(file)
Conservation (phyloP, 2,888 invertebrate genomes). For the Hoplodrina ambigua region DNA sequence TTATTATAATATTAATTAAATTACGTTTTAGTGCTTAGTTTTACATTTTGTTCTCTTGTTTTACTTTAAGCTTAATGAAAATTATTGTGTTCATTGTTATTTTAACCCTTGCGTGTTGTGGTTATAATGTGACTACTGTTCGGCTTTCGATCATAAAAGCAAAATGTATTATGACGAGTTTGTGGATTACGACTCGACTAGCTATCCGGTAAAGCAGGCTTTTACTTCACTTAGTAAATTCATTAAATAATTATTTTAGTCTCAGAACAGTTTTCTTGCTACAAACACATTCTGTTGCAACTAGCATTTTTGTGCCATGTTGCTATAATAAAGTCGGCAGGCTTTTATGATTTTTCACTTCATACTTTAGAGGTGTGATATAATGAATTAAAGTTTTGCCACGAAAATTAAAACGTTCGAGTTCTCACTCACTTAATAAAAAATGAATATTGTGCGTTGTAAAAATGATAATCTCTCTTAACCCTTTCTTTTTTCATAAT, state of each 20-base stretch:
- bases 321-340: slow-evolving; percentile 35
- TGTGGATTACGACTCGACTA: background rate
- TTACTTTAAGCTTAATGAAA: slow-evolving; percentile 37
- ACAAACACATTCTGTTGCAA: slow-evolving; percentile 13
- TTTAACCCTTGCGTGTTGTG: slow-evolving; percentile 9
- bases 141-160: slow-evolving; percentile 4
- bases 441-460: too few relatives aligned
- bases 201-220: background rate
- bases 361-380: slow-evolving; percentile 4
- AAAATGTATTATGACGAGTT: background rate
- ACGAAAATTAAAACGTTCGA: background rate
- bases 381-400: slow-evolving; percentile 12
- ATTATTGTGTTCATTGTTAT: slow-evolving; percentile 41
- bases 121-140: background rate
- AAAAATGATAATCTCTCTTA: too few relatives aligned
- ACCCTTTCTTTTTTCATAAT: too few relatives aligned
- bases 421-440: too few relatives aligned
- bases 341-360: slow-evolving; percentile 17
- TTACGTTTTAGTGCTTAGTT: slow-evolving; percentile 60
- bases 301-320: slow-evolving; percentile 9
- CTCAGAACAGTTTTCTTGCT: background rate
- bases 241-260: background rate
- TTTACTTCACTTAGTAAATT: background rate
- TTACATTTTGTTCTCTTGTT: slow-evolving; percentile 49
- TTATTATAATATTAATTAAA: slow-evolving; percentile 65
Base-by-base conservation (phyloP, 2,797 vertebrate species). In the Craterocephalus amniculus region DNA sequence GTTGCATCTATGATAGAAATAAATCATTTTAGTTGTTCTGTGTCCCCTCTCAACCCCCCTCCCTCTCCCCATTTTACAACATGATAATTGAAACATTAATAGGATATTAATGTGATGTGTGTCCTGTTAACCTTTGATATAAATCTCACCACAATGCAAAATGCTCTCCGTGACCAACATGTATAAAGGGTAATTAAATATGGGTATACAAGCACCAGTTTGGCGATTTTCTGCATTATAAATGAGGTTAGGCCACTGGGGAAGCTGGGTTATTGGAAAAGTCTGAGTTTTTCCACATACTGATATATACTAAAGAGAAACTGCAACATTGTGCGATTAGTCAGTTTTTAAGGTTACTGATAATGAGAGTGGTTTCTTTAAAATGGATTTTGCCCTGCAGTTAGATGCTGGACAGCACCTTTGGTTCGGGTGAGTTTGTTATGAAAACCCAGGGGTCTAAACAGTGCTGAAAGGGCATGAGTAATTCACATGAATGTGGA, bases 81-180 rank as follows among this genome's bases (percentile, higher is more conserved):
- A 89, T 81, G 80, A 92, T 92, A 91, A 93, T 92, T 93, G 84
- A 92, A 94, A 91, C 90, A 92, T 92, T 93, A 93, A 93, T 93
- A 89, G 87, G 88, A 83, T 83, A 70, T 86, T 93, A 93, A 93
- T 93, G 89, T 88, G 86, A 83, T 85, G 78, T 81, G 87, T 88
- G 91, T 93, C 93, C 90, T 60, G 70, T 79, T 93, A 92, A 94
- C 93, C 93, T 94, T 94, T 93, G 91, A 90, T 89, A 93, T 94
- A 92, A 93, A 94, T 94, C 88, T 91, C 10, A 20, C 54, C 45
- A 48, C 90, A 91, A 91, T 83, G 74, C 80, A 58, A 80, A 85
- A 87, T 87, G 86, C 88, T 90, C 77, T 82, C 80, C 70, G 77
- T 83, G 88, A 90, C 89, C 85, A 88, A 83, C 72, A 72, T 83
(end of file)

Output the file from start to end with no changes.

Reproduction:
Conservation (phyloP, 2,888 invertebrate genomes). For the Hoplodrina ambigua region DNA sequence TTATTATAATATTAATTAAATTACGTTTTAGTGCTTAGTTTTACATTTTGTTCTCTTGTTTTACTTTAAGCTTAATGAAAATTATTGTGTTCATTGTTATTTTAACCCTTGCGTGTTGTGGTTATAATGTGACTACTGTTCGGCTTTCGATCATAAAAGCAAAATGTATTATGACGAGTTTGTGGATTACGACTCGACTAGCTATCCGGTAAAGCAGGCTTTTACTTCACTTAGTAAATTCATTAAATAATTATTTTAGTCTCAGAACAGTTTTCTTGCTACAAACACATTCTGTTGCAACTAGCATTTTTGTGCCATGTTGCTATAATAAAGTCGGCAGGCTTTTATGATTTTTCACTTCATACTTTAGAGGTGTGATATAATGAATTAAAGTTTTGCCACGAAAATTAAAACGTTCGAGTTCTCACTCACTTAATAAAAAATGAATATTGTGCGTTGTAAAAATGATAATCTCTCTTAACCCTTTCTTTTTTCATAAT, state of each 20-base stretch:
- bases 321-340: slow-evolving; percentile 35
- TGTGGATTACGACTCGACTA: background rate
- TTACTTTAAGCTTAATGAAA: slow-evolving; percentile 37
- ACAAACACATTCTGTTGCAA: slow-evolving; percentile 13
- TTTAACCCTTGCGTGTTGTG: slow-evolving; percentile 9
- bases 141-160: slow-evolving; percentile 4
- bases 441-460: too few relatives aligned
- bases 201-220: background rate
- bases 361-380: slow-evolving; percentile 4
- AAAATGTATTATGACGAGTT: background rate
- ACGAAAATTAAAACGTTCGA: background rate
- bases 381-400: slow-evolving; percentile 12
- ATTATTGTGTTCATTGTTAT: slow-evolving; percentile 41
- bases 121-140: background rate
- AAAAATGATAATCTCTCTTA: too few relatives aligned
- ACCCTTTCTTTTTTCATAAT: too few relatives aligned
- bases 421-440: too few relatives aligned
- bases 341-360: slow-evolving; percentile 17
- TTACGTTTTAGTGCTTAGTT: slow-evolving; percentile 60
- bases 301-320: slow-evolving; percentile 9
- CTCAGAACAGTTTTCTTGCT: background rate
- bases 241-260: background rate
- TTTACTTCACTTAGTAAATT: background rate
- TTACATTTTGTTCTCTTGTT: slow-evolving; percentile 49
- TTATTATAATATTAATTAAA: slow-evolving; percentile 65
Base-by-base conservation (phyloP, 2,797 vertebrate species). In the Craterocephalus amniculus region DNA sequence GTTGCATCTATGATAGAAATAAATCATTTTAGTTGTTCTGTGTCCCCTCTCAACCCCCCTCCCTCTCCCCATTTTACAACATGATAATTGAAACATTAATAGGATATTAATGTGATGTGTGTCCTGTTAACCTTTGATATAAATCTCACCACAATGCAAAATGCTCTCCGTGACCAACATGTATAAAGGGTAATTAAATATGGGTATACAAGCACCAGTTTGGCGATTTTCTGCATTATAAATGAGGTTAGGCCACTGGGGAAGCTGGGTTATTGGAAAAGTCTGAGTTTTTCCACATACTGATATATACTAAAGAGAAACTGCAACATTGTGCGATTAGTCAGTTTTTAAGGTTACTGATAATGAGAGTGGTTTCTTTAAAATGGATTTTGCCCTGCAGTTAGATGCTGGACAGCACCTTTGGTTCGGGTGAGTTTGTTATGAAAACCCAGGGGTCTAAACAGTGCTGAAAGGGCATGAGTAATTCACATGAATGTGGA, bases 81-180 rank as follows among this genome's bases (percentile, higher is more conserved):
- A 89, T 81, G 80, A 92, T 92, A 91, A 93, T 92, T 93, G 84
- A 92, A 94, A 91, C 90, A 92, T 92, T 93, A 93, A 93, T 93
- A 89, G 87, G 88, A 83, T 83, A 70, T 86, T 93, A 93, A 93
- T 93, G 89, T 88, G 86, A 83, T 85, G 78, T 81, G 87, T 88
- G 91, T 93, C 93, C 90, T 60, G 70, T 79, T 93, A 92, A 94
- C 93, C 93, T 94, T 94, T 93, G 91, A 90, T 89, A 93, T 94
- A 92, A 93, A 94, T 94, C 88, T 91, C 10, A 20, C 54, C 45
- A 48, C 90, A 91, A 91, T 83, G 74, C 80, A 58, A 80, A 85
- A 87, T 87, G 86, C 88, T 90, C 77, T 82, C 80, C 70, G 77
- T 83, G 88, A 90, C 89, C 85, A 88, A 83, C 72, A 72, T 83